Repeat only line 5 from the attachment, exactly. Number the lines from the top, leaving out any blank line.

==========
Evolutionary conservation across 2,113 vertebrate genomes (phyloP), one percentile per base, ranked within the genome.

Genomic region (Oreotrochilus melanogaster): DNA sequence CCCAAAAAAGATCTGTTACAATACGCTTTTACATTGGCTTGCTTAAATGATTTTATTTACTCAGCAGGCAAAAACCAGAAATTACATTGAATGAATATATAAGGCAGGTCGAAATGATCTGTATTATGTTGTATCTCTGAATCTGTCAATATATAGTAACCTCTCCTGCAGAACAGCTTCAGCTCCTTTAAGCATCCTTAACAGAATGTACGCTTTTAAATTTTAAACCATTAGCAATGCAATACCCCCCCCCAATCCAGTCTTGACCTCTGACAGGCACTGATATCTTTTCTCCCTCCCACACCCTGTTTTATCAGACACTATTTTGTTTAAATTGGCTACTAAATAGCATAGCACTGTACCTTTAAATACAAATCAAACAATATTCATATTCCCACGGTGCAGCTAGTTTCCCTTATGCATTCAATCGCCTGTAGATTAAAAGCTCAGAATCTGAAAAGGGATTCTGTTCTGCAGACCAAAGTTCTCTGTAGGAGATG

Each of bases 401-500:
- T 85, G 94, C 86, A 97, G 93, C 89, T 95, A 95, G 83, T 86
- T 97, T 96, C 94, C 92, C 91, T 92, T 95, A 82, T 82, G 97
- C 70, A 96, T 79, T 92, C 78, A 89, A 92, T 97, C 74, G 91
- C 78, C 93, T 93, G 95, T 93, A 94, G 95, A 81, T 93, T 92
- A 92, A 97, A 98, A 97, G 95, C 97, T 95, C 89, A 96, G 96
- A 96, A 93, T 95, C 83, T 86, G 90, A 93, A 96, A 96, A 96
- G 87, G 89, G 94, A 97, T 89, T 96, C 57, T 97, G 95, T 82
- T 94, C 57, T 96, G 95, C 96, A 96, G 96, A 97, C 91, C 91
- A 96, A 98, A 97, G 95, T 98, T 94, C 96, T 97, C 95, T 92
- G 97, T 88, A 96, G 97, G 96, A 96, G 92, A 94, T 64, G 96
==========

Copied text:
- T 97, T 96, C 94, C 92, C 91, T 92, T 95, A 82, T 82, G 97